owenblacker + geo:africa + geo:southamerica   1

Development aid is best spent in poor, well-governed countries. There aren't many of those.
Official development aid, which includes grants, loans, technical advice and debt forgiveness, is worth about $130 billion a year. The channels originating in Berlin, London, Paris, Tokyo and Washington are deep and fast-flowing; others are rivulets, though the Nordic countries are generous for their size. More than two-fifths flows through multilateral outfits such as the World Bank, the UN and the Global Fund. Last year 9% was spent on refugees in donor countries, reflecting the surge of migrants to Europe.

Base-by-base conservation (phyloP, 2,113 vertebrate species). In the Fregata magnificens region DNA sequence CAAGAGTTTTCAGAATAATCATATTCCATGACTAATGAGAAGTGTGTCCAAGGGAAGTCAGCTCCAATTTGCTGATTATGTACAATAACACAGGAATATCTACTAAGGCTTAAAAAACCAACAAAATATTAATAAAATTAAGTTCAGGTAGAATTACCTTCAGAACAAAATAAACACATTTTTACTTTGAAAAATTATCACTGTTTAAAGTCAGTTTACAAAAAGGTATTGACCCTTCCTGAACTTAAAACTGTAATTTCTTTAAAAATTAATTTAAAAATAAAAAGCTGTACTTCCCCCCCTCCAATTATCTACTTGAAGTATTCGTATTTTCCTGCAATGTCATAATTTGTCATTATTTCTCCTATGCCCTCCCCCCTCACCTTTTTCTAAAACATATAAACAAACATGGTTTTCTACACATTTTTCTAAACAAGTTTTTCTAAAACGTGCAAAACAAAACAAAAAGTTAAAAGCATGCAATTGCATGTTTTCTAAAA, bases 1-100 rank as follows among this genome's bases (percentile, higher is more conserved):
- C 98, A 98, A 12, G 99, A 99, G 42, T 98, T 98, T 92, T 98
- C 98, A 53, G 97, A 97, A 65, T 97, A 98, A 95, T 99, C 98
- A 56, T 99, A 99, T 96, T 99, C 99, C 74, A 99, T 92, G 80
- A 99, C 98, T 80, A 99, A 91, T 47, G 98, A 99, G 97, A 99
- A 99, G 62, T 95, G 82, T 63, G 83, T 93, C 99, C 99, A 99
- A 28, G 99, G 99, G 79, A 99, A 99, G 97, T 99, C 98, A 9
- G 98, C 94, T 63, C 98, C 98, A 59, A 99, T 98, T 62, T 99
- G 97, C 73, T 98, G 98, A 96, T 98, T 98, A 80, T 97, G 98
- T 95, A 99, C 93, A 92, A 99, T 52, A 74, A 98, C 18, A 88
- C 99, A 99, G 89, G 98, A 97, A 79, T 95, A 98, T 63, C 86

As the aid river twists and braids, it inundates some places and not others. India contains some 275m people living on less than $1.90 a day. It got $4.8 billion in “country programmable aid” (the most routine kind) in 2014, which is $17 per poor person. Vietnam also got $4.8 billion; but, because it is much smaller and rather better off, that works out to $1,658 per poor person (see map on previous page). By this measure South-East Asia and South America fare especially well.
development  geo:GlobalSouth  geo:Africa  geo:SouthEastAsia  geo:SouthAmerica  from:TheEconomist 
june 2016 by owenblacker

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